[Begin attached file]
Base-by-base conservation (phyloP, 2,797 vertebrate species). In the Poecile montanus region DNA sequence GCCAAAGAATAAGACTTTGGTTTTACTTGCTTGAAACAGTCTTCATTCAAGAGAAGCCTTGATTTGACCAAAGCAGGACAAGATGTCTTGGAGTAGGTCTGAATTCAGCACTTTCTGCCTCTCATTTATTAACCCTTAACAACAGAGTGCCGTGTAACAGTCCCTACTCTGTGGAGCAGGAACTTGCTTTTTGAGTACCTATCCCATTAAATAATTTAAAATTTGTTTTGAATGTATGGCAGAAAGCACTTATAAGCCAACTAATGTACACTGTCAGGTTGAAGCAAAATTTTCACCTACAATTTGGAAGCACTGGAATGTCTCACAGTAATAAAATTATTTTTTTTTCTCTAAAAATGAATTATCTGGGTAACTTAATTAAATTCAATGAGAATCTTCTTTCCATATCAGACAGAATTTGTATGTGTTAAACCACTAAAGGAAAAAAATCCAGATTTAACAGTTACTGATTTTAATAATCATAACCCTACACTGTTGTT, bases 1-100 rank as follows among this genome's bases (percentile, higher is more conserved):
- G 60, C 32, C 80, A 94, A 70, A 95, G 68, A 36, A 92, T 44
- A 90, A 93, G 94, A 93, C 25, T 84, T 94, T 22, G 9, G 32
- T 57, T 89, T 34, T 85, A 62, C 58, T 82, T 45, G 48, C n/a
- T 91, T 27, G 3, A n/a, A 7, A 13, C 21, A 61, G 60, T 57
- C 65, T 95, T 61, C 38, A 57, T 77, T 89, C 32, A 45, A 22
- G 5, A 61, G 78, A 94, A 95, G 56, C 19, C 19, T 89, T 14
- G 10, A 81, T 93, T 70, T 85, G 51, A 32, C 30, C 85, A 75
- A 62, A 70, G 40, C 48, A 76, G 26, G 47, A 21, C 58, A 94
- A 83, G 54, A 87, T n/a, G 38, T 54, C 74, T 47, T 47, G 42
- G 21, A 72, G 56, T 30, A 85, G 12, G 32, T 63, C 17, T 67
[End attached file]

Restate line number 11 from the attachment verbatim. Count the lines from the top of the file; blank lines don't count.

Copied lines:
- G 21, A 72, G 56, T 30, A 85, G 12, G 32, T 63, C 17, T 67